49.1 hrs on record
Posted: November 10, 2014
This game is pure awesomeness. The story, the battle, the world, only reason not to play it is if you do you will be super impatient waiting for the second chapter.
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4 of 4 people (100%) found this review helpful
1 person found this review funny
67.0 hrs on record
Posted: March 28
There's a book in this game that teaches you cat dialects.

Actually the greatest video game ever made.
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4 of 4 people (100%) found this review helpful
51.5 hrs on record
Posted: March 25
I rate this anime game 4/5 Gokus, because it has some of the best characters and storytelling I've seen in any recent jrpg. It reminds me of the kind of tone that classics like Grandia and Lunar had. The attention to detail is insane, and every npc villager in every town has something new to say after almost every event. I was really impressed by how much small talk dialogue they added.

It loses a Goku because the battle system is a ton of wasted potential. It gives you movement and attack ranges, and could easily have had more combat depth because of positioning, but in practice that doesn't happen because using a move takes your entire turn. This ends up encouraging you to simply attack at all times, since moving is baked in, and leads to no control over position unless you chose to spend multiple turns micromanaging (and if the enemy moves you have to do that again). This of course results in the usual jrpg menu-battling slapfights that I have a severe aversion to.

The combat is sadly very jrpg, requiring little player agency aside from the rare interupt to disrupt casts. Most fights can simply be completely avoided, but doing this led to me being a dozen or so levels lower than what I needed to be at the end of the game and unable to pass the levelcheck at the final boss until I pointlessly ground out bear asses to make my numbers good enough to do damage to his numbers.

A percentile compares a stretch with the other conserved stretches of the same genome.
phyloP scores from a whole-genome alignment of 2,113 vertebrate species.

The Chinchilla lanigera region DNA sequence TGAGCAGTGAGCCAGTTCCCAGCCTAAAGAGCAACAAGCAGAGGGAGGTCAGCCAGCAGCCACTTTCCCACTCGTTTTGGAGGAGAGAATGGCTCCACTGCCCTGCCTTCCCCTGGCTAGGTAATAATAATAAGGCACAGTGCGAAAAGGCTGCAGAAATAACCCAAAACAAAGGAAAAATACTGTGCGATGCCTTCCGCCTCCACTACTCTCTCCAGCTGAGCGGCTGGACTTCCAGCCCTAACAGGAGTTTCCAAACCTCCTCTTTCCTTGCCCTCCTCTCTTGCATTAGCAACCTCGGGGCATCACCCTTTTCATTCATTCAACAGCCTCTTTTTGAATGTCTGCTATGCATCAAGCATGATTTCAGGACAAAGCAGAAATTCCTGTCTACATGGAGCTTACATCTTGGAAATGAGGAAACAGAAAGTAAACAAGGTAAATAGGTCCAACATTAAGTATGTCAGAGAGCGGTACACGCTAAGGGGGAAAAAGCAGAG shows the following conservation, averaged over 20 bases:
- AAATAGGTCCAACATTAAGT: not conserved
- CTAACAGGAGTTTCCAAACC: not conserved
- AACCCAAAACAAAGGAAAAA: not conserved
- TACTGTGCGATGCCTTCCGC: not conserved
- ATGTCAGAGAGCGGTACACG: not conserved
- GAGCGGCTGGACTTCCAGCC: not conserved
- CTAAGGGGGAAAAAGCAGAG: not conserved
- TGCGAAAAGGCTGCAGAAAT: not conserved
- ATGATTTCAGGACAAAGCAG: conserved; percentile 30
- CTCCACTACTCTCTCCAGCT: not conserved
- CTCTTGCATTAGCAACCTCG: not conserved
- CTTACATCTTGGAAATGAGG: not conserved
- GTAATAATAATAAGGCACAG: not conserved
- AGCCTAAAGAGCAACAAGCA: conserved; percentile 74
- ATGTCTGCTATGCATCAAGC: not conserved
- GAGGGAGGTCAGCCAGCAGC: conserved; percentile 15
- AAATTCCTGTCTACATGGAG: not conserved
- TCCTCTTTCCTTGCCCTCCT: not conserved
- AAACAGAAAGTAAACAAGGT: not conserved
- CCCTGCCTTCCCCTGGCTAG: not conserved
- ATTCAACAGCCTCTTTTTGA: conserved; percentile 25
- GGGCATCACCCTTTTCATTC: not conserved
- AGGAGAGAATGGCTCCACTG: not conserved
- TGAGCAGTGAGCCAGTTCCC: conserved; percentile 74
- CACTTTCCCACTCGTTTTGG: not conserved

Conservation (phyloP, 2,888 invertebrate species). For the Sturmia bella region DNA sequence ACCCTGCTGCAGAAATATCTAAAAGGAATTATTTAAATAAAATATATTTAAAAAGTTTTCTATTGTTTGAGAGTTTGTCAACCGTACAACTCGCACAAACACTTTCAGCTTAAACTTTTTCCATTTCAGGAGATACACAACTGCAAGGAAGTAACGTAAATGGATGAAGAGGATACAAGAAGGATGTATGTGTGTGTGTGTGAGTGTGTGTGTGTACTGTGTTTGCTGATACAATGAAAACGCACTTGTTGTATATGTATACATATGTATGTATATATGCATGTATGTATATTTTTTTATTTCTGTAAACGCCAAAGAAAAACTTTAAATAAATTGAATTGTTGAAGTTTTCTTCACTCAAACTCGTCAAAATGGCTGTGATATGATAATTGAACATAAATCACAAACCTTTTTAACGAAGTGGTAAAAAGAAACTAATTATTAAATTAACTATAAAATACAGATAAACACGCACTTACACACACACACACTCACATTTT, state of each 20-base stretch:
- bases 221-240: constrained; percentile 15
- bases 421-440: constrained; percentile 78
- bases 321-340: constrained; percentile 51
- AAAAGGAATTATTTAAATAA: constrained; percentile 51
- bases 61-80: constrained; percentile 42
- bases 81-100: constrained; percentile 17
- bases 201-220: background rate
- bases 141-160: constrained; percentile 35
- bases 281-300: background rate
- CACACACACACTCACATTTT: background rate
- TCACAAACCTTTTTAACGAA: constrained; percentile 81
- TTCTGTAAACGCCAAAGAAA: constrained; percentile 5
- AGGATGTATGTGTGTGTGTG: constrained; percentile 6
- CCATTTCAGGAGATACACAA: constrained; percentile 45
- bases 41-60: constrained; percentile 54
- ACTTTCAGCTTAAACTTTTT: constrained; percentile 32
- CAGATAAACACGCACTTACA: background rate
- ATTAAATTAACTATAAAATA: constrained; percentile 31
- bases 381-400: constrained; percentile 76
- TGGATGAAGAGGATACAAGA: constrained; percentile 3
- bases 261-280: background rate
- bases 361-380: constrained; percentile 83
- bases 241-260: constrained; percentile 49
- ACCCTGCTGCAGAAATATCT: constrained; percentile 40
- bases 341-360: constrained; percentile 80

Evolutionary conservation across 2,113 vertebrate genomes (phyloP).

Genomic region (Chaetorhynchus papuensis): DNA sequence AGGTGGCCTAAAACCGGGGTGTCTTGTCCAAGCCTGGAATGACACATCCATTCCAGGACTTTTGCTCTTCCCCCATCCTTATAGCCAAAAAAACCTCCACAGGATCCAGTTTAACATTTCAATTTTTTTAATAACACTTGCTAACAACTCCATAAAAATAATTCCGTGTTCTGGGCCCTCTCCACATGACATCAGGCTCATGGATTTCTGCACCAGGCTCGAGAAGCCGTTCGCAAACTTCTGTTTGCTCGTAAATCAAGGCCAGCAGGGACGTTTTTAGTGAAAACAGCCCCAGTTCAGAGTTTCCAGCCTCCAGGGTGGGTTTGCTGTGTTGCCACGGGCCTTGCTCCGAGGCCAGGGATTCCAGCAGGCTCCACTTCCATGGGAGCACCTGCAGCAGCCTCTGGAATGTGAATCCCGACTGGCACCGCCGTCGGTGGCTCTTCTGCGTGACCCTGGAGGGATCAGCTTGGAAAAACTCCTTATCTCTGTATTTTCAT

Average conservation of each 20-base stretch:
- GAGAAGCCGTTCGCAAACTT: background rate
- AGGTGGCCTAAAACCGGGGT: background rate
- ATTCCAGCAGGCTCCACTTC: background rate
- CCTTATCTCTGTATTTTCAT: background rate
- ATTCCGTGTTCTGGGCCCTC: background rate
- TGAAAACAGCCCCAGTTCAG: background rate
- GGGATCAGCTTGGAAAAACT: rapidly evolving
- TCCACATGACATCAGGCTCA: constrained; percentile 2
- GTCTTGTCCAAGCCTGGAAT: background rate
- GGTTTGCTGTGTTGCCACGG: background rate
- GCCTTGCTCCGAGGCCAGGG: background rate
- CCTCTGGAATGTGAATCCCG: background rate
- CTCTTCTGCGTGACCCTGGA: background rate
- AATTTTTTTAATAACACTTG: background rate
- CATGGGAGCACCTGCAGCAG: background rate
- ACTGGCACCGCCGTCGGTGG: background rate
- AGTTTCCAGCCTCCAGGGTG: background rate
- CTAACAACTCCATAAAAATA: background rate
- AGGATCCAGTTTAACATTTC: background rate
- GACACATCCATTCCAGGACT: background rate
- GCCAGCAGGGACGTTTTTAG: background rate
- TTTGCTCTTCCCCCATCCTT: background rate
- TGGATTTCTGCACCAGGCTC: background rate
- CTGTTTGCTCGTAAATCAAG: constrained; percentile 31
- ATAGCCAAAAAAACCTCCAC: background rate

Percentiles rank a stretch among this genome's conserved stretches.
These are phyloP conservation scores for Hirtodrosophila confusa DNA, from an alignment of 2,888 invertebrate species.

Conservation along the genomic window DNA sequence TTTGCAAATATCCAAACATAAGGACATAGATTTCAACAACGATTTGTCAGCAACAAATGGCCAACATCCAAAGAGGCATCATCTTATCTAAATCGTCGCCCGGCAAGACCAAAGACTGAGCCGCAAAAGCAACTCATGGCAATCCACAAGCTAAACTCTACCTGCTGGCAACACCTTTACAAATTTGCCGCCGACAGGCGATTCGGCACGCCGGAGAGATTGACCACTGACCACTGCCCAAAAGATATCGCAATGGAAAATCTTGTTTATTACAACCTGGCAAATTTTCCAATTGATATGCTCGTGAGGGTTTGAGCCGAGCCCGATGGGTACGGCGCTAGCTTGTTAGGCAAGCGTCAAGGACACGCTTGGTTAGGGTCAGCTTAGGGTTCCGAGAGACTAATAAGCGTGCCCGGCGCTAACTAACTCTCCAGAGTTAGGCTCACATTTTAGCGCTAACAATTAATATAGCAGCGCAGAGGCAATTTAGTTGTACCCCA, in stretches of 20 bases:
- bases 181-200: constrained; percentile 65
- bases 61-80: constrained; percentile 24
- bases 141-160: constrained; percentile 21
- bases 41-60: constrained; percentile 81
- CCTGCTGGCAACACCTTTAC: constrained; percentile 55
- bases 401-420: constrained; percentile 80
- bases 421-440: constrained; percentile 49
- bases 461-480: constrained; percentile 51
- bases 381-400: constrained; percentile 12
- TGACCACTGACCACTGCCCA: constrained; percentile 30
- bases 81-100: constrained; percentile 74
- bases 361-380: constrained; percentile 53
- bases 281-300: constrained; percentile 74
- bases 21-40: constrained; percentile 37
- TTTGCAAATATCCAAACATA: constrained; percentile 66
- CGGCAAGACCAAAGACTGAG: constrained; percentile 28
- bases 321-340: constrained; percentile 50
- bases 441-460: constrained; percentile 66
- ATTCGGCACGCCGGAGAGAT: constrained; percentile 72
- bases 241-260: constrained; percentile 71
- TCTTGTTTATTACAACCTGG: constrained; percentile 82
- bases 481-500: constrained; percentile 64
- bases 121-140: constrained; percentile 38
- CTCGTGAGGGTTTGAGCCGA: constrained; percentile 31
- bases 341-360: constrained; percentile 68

The game ends as part 1 of 3, and there's a pretty huge cliffhanger. So waiting for the second chapter (which supposedly ends the main story of the two protagonists) might not be a bad idea if you're worried about Falcom's typical glacial pace.
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5 of 6 people (83%) found this review helpful
12.9 hrs on record
Posted: November 3, 2014
I have played the game 8 years ago when I was a boy. Though I played it in chinese version( I don' t even know why there was chinese version at that time). But this time I'm playing in HD and English. The story doesn't change. But the change is mine. An old game and an old me now. I wonder what can I gain by play this again. Maybe just memory of my former self or the memory with this game 8 years ago.
Whatever, thanks Xseed to renovate this game for me.
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5 of 6 people (83%) found this review helpful
53.2 hrs on record
Posted: December 15, 2014
I hope you like lengthy traditional PS1 era style JRPGs, because if you do, you almost can't go wrong with this one. Goes to show that if you do a formula well enough it still works, no matter how "tired" it might seem.
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5 of 6 people (83%) found this review helpful
41.1 hrs on record
Posted: December 23, 2014
First time I played this was back in 2011 on my trusty PSP which now lies somewhere because I have no idea why. And boy, that was an experience. Being a hardcore fanboy of RPG and especially those from Japan (because I'm a giant fat weeaboo) and played games like the original Legend of Heroes, Ys, Generation of Chaos, Persona/Shin Megami Tensei and whatnot I was very quick to pick this up from my local Gamestop back in California. I think that was the best 20 bucks I spent during that semester.

Trails in the Sky is a spinoff/sidestory, or if you would like to call it the sixth game in the Legend of Heroes franschise. It's your typical turn-based JRPG with a little twist and a bit of strategy to it. Battle doesn't become too dull thanks to that and because of the "Arts" system you can customize your characters (which are quite the amount) for a specific role whenever you want to. And it is paramount for the important battles. Unless you are playing on easy. Which you shouldn't do anyway. Shame on you if you do. Like, seriously.